Marx Was Right, Sort Of

In the Communist Manifesto, Marx described the periodic crisis of capitalism in terms of “the enforced destruction of a mass of productive forces.” Marx argued that the productive forces unleashed by capitalism eventually get out of hand and the result is excess, thus collapsing the value of the means of production. The capital classes remedy this by enforced destruction of a mass of productive forces, the conquest of new markets, and by the more thorough exploitation of existing markets.

Marx gets blamed for the 100 million or so murders committed in his name, but he did make a few insightful observations. For instance, the nature of business to ruthlessly exploit existing markets in pursuit of growth, even when it becomes self-defeating, is still true today. Similarly, business will bankrupt itself in pursuit of new markets, all in the name of growth. Much of what plagues us these days is the result of global business desperately searching for a new market to exploit. It is also at the heart of what is ailing the NFL.

A lot of people are blaming the idiotic and offensive antics of the players for the sudden drop in ratings. Football players have short careers and most end up broke soon after leaving the game, but most men envy them anyway. Boys grow up wanting to be a sports star and that admiration carries over into adulthood, long after we know the reality of sport. Colin Kaepernick disrespecting the fans and the country by kneeling during the anthem grates on people. Normal people think he is an ungrateful prick.

That may be part of the problem the NFL is facing, but my sense is the impact is trivial. Maybe it is the last straw for some people, but if you are a sports fan, you are willing to overlook the antics of the meat heads wearing your team’s colors. The individual players are not all that important to the drama. The point of professional sport is to simulate the tribal warfare for which all of us were born. Instead of defeating the neighboring tribe’s men and stealing their women, we watch our team beat their team at a ball game.

The real issue that is plaguing the NFL is they have run out of ways to separate their customers from their money. In fact, they ran out of sensible ways to do that a long time ago. That’s why they have started holding games in foreign countries. They think they can maybe find new customers to exploit. The games they hold in London, for example, cost the league millions, but they hope that Brits will get hooked on the narcotic of the NFL and cough up millions for the product. So far, no good.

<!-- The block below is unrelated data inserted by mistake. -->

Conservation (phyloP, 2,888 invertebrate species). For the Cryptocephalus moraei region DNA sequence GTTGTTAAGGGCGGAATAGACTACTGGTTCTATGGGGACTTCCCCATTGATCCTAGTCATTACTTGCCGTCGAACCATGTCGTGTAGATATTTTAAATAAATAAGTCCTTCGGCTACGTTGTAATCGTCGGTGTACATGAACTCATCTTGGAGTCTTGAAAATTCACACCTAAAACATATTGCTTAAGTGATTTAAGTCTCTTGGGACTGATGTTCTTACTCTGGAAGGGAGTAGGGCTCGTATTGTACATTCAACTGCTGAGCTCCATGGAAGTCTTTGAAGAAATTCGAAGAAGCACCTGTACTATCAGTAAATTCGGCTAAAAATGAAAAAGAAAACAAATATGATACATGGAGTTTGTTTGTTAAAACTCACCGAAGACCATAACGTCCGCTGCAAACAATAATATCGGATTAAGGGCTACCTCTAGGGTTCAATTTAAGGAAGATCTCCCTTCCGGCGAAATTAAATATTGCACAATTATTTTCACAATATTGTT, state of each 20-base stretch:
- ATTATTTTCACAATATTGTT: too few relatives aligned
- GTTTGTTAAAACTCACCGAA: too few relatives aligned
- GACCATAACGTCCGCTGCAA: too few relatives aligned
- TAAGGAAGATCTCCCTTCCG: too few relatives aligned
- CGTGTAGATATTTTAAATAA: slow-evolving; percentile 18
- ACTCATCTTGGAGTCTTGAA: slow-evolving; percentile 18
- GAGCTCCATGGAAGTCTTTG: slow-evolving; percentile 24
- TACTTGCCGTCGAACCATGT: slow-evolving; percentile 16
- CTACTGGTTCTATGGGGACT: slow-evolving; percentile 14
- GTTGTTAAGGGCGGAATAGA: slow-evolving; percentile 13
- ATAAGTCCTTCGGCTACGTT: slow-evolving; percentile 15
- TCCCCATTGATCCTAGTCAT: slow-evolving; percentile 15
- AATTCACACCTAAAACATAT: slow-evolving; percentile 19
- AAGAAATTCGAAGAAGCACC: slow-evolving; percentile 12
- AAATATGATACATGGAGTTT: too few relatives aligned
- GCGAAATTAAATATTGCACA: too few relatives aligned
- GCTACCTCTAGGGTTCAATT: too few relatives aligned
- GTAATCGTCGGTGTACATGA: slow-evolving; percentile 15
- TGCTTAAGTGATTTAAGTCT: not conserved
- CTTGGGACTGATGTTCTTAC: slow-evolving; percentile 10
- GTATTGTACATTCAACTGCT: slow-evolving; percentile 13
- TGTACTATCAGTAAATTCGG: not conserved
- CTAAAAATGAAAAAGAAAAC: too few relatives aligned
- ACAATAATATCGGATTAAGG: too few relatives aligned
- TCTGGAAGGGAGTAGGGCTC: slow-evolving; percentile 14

As Marx observed, they are also ruthlessly trying to exploit their existing market. Go to an NFL game and you come away feeling like you have just been mugged. It’s not the absurd prices for everything. They constantly bombard the fan with marketing, because they expect the fan to commit his life to the corporate entity known as his team. Go to a Dallas Cowboy game, for example, and you are treated to a long pre-game ceremony about how you are not just a fan, you are soldier in the army of the Dallas Cowboys.

Of course, most people consume their sports via the television and that’s where you see the ravenous appetite of the NFL as they ruthlessly exploit their market. It used to be that the NFL games were played at one o’clock on Sunday afternoon. Now, there are games all day on Sunday. There’s a game on Sunday night and Monday night. Now we have a game on Thursday night. If that is not enough, there’s the NFL package for your phone, tablet and whatever else you use to consume media.

The games are now more advertising than games. As the linked article points out, the games themselves are only about 10-15 minutes of action. The rest of the presentation is fluff and most of that is advertising. There’s a play and then the refs have to hold a meeting about it. That means a break to sell product for three or four minutes. They get back to the game for a few plays and then it is time to have a break for more commercials. It’s why the Red Zone Channel is so popular. It has no ads.